Virginia Pari-mutuel Bill Dies By One Vote
by Nick Hahn
Date Posted: 3/7/2002 9:32:21 AM
Last Updated: 3/7/2002 10:49:14 AM

An attempt to regulate account wagering and expand off-track betting outlets in Virginia failed by a one-vote margin on Wednesday.

The House of Delegates voted down the bill twice in two days by narrow margins. On Tuesday, delegates defeated the senate bill by a 50-46 vote. A successful motion to reconsider put the measure before the full House again Wednesday when it failed again on a 47-46 squeaker. Virginia law prevents the bill from being considered again this session.

"I'm very disappointed that the legislature would refuse to allow any state regulation of account wagering," said Virginia Racing Commission chairman, Robin Williams, after the second vote. "The lesson of this whole thing is that we don't have people in the legislature who are educated about horse racing and know how it works."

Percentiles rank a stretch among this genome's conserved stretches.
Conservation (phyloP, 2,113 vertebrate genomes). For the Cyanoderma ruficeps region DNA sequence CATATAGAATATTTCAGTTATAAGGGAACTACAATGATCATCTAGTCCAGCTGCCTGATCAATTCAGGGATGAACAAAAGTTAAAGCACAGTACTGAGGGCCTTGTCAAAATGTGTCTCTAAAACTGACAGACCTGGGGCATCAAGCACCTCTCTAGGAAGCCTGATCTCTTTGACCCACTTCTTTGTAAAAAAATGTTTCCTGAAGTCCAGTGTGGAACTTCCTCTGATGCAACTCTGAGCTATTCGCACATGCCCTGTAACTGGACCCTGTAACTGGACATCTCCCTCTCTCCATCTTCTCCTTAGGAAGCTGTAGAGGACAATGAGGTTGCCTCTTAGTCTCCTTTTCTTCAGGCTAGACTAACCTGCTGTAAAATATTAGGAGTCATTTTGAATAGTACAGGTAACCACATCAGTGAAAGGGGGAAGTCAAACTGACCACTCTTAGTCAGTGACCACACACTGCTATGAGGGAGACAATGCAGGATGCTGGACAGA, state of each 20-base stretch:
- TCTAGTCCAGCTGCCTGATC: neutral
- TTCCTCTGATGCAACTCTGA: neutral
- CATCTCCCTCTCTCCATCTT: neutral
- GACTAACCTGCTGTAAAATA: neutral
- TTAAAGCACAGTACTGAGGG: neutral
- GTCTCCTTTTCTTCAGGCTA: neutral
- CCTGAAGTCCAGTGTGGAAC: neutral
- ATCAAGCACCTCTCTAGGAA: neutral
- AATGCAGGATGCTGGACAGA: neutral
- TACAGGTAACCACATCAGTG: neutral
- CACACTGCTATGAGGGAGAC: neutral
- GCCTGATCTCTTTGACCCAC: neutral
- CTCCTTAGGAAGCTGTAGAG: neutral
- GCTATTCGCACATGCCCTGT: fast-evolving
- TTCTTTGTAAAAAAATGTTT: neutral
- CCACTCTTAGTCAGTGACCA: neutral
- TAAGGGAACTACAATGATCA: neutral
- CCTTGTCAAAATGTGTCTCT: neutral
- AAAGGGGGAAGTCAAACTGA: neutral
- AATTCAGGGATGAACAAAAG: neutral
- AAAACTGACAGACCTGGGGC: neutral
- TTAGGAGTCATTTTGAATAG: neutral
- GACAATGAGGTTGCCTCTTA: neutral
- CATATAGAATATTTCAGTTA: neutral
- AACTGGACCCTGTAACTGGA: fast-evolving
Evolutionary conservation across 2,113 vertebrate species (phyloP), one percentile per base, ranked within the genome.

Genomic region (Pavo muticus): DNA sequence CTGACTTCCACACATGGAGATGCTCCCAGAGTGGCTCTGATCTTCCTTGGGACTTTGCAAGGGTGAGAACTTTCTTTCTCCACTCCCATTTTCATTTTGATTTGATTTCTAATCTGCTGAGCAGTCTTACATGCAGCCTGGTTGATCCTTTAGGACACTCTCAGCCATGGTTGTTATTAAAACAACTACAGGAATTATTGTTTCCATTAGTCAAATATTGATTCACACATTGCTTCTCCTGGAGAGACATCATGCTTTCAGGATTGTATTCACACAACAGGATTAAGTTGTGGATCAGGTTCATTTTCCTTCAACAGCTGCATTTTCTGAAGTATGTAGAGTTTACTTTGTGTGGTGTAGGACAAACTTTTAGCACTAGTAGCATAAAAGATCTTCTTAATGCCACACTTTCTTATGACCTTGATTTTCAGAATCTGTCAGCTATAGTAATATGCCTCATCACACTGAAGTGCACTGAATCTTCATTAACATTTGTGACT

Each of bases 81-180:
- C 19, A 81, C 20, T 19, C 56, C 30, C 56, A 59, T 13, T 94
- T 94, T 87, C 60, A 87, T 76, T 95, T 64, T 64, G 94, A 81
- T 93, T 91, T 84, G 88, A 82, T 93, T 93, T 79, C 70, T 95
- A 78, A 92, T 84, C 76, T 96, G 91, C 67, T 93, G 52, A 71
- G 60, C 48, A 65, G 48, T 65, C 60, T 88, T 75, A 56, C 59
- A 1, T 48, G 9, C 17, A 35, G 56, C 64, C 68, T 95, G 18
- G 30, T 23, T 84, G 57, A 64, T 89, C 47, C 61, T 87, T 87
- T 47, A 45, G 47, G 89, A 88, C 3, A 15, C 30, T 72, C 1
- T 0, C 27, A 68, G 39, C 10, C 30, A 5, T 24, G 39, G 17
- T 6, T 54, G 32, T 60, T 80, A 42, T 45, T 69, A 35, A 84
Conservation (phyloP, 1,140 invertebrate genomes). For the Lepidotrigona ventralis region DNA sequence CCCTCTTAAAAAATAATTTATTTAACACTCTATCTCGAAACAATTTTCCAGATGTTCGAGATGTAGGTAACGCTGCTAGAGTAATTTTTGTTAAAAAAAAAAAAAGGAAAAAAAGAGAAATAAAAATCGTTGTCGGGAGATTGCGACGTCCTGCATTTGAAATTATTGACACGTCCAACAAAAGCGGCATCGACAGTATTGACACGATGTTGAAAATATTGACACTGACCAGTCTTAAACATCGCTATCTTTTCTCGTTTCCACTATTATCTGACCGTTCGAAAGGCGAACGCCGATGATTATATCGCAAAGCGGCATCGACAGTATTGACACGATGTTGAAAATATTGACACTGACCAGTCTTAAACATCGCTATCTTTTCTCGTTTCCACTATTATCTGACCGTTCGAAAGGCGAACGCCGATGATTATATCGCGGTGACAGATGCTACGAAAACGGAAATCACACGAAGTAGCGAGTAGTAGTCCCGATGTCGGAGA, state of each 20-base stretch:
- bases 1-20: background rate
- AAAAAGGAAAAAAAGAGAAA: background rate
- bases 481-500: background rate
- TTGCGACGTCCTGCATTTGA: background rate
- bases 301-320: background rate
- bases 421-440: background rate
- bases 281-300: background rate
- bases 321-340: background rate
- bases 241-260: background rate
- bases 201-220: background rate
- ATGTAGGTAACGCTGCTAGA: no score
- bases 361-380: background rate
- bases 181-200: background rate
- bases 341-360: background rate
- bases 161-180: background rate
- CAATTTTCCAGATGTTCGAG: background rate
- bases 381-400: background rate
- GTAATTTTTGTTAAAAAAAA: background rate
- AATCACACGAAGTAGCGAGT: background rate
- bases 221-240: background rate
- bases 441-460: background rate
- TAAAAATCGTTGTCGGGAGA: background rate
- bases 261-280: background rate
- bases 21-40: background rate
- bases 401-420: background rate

Williams noted that on Wednesday, 35 delegates, over a third of the House, switched their vote from Tuesday. Thirteen delegates switched their votes from nay to yea. Fifteen delegates switched their vote from yea to nay. Seven delegates did not vote on the bill on Wednesday.

"It will be tough to come back next year because it is an election year," Williams said.

The bill would have also allowed for the expansion of the off-track wagering centers should another Class A licensee been awarded in Virginia. Currently, Colonial Downs is the only Class A licensee in Virginia and is allowed to operate up to six off-track wagering centers. Colonial operates Virginia's four off-track racing centers in Richmond, Hampton, Chesapeake and Alberta.

Speaker of the House Del. Vance Wilkens, a conservative, left his podium and took his seat on the floor Tuesday so he could speak against the bill, according to Williams. Rarely has Wilkens taken such action during his term as Speaker.

The House's action surprised many in the racing industry because the bill had passed by healthy margins in both Senate and House committees. Without the passage of the bill, account wagering in Virginia will remain unregulated.

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